Essentially getStaticProps tells Next.js: "This page has some data dependencies, so when you pre-render this page at build time, make sure to resolve them first!"

You can fetch data from the file system (there are libraries that exist that make this easy), or an external API endpoint, or by querying a database directly.

API Endpoint Next.js polyfills fetch() on both the client and server. You don't need to import it.

export async function getSortedPostsData() {
  // Instead of the file system,
  // fetch post data from an external API endpoint
  const res = await fetch('..')
  return res.json()

Database Query getStaticProps runs only on the server-side. It will never run on the client-side. It won’t even be included in the JS bundle for the browser. That means you can write code such as direct database queries without them being sent to browsers.

import someDatabaseSDK from 'someDatabaseSDK'

const databaseClient = someDatabaseSDK.createClient(...)

export async function getSortedPostsData() {
  // Instead of the file system,
  // fetch post data from a database
  return databaseClient.query('SELECT posts...')
Development vs. Production

Because it’s meant to be run at build time, you won’t be able to use data that’s only available during request time, such as query parameters or HTTP headers.

Fetching Data at Request Time

If you have a need to fetch data at request time instead of at build time, you can try Server-side Rendering. To use Server-Side Rendering, you export getServerSideProps instead of getStaticProps from your page. Here's the starter code for getServerSideProps.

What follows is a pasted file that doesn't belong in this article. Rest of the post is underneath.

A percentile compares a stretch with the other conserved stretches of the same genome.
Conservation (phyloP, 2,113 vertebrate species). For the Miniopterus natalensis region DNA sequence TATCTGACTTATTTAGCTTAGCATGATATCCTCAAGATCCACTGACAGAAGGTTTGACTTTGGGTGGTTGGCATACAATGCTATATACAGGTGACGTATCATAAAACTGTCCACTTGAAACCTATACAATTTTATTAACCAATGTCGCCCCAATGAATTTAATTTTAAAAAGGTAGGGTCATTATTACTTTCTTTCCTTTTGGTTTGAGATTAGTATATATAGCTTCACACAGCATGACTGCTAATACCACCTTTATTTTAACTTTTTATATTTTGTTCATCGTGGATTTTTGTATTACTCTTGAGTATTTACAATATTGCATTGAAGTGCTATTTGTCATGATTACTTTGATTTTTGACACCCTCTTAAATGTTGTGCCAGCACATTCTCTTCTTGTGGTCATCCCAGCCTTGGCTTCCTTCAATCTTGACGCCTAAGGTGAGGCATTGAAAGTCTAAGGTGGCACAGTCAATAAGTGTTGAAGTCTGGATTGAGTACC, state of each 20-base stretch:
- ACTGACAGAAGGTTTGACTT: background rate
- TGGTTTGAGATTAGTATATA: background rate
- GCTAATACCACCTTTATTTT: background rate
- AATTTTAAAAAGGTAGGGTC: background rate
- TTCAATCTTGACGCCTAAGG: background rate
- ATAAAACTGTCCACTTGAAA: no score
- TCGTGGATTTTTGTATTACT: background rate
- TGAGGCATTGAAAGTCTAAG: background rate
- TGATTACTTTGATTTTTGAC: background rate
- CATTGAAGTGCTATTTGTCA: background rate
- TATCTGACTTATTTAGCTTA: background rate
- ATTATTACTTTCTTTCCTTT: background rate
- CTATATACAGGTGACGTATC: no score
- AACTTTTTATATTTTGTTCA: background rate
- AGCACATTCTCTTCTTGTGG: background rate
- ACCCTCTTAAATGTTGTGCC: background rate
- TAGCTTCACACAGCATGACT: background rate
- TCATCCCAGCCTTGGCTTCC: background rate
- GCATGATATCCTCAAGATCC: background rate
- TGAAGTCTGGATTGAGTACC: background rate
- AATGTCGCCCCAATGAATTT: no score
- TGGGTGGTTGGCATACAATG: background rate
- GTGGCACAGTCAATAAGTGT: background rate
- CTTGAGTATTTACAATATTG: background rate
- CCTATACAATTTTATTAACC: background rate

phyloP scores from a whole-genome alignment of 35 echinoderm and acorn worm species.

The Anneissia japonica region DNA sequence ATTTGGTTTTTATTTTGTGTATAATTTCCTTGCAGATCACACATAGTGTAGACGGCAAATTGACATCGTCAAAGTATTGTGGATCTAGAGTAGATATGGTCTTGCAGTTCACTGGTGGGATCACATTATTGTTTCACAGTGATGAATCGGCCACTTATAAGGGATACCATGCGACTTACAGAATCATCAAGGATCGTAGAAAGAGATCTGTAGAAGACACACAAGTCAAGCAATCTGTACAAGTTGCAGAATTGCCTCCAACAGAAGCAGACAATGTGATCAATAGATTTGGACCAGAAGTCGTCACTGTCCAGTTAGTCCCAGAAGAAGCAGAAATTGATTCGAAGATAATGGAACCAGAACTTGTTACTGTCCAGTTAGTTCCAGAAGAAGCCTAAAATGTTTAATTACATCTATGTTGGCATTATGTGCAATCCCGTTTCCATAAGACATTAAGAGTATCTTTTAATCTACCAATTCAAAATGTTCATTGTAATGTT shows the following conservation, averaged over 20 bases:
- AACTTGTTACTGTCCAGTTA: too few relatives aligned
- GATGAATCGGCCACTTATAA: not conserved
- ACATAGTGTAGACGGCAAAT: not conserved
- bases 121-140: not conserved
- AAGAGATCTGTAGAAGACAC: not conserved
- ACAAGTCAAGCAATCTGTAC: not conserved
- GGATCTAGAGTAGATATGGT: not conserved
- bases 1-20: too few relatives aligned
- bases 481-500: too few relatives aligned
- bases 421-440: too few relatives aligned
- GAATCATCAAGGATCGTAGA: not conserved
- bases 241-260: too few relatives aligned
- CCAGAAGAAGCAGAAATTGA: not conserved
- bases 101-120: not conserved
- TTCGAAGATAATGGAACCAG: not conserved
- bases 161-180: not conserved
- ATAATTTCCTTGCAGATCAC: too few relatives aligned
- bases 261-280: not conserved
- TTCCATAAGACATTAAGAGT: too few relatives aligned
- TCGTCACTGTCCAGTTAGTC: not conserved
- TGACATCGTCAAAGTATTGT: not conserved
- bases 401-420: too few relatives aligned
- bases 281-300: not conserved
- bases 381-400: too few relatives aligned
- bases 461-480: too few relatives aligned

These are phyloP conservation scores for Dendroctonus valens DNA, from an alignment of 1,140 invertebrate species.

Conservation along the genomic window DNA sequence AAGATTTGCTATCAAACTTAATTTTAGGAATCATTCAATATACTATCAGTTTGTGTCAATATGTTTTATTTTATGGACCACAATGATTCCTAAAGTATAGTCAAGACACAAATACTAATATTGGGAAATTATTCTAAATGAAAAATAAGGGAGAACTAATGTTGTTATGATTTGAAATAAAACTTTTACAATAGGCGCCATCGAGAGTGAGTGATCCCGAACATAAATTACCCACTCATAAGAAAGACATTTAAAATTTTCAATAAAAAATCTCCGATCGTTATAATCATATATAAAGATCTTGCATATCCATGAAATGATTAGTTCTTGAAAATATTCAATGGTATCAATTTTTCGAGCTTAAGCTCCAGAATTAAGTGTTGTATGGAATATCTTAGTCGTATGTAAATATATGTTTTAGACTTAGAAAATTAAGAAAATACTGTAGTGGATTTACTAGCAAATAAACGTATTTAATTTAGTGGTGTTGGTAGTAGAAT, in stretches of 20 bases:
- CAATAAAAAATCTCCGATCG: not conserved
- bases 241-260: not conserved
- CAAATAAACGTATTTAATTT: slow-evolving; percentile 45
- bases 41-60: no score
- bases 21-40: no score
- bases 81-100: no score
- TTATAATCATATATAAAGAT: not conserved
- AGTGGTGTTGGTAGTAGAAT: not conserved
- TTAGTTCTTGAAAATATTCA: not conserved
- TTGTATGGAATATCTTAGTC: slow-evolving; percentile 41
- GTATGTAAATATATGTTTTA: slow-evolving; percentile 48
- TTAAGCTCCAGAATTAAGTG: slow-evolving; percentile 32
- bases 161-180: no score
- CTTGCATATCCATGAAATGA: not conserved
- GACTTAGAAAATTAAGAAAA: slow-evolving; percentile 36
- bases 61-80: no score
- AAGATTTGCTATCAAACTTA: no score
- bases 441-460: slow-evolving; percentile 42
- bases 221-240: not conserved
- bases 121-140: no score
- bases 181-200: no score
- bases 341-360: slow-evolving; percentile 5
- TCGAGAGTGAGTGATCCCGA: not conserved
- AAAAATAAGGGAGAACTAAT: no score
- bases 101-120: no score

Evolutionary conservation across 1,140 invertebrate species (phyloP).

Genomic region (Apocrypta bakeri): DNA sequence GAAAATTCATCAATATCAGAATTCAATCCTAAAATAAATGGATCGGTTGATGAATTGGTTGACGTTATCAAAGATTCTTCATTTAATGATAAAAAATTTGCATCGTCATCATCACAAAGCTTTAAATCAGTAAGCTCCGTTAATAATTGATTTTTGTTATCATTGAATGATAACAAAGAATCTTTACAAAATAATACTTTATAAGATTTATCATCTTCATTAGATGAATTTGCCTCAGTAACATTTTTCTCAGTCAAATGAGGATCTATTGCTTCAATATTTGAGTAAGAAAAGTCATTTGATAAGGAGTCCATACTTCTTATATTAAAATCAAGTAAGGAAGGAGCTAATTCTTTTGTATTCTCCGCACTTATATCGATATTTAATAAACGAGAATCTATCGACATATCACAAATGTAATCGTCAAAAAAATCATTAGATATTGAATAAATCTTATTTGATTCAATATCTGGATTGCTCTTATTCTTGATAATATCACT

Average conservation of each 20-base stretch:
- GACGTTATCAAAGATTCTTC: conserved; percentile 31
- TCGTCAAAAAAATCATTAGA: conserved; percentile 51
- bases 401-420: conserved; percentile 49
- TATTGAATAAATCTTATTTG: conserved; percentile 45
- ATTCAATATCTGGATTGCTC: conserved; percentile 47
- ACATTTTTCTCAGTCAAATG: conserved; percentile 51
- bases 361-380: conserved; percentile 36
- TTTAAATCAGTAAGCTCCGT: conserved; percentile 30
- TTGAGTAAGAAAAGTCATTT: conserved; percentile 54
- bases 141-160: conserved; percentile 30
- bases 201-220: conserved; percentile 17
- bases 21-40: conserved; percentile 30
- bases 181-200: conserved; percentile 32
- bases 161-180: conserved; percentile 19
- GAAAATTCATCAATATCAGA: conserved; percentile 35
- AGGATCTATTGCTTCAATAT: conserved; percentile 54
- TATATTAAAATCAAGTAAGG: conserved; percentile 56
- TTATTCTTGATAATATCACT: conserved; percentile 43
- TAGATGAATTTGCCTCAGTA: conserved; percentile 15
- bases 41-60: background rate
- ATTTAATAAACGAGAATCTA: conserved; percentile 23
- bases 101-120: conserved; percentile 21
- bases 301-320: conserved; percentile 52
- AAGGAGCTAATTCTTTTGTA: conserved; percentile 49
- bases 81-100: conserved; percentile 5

export async function getServerSideProps(context) {
  return {
    props: {
      // props for your component

Because getServerSideProps is called at request time, its parameter (context) contains request specific parameters.

You should use getServerSideProps only if you need to pre-render a page whose data must be fetched at request time. Time to first byte (TTFB) will be slower than getStaticProps because the server must compute the result on every request, and the result cannot be cached by a CDN without extra configuration.

Client-side Rendering

If you do not need to pre-render the data, you can also use Client-side Rendering. This statically generates parts of the page that do not require external data. When the page loads, you can fetch external data from the client using JavaScript and populate the remaining parts.

A good use-case for this is user dashboard pages. Because a dashboard is a private, user-specific page, SEO is not relevant, and the page doesn’t need to be pre-rendered. The data is frequently updated, which requires request-time data fetching.


The team behind Next.js has created a React hook for data fetching called SWR. It's great for fetching data on the client side. It handles caching, revalidation, focus tracking, refetching on interval, and more. Here’s an example usage:

import useSWR from 'swr'

function Profile() {
  const { data, error } = useSWR('/api/user', fetch)

  if (error) return <div>failed to load</div>
  if (!data) return <div>loading...</div>
  return <div>hello {data.name}!</div>

You can get in-depth information about getStaticProps and getServerSideProps in the Data Fetching documentation.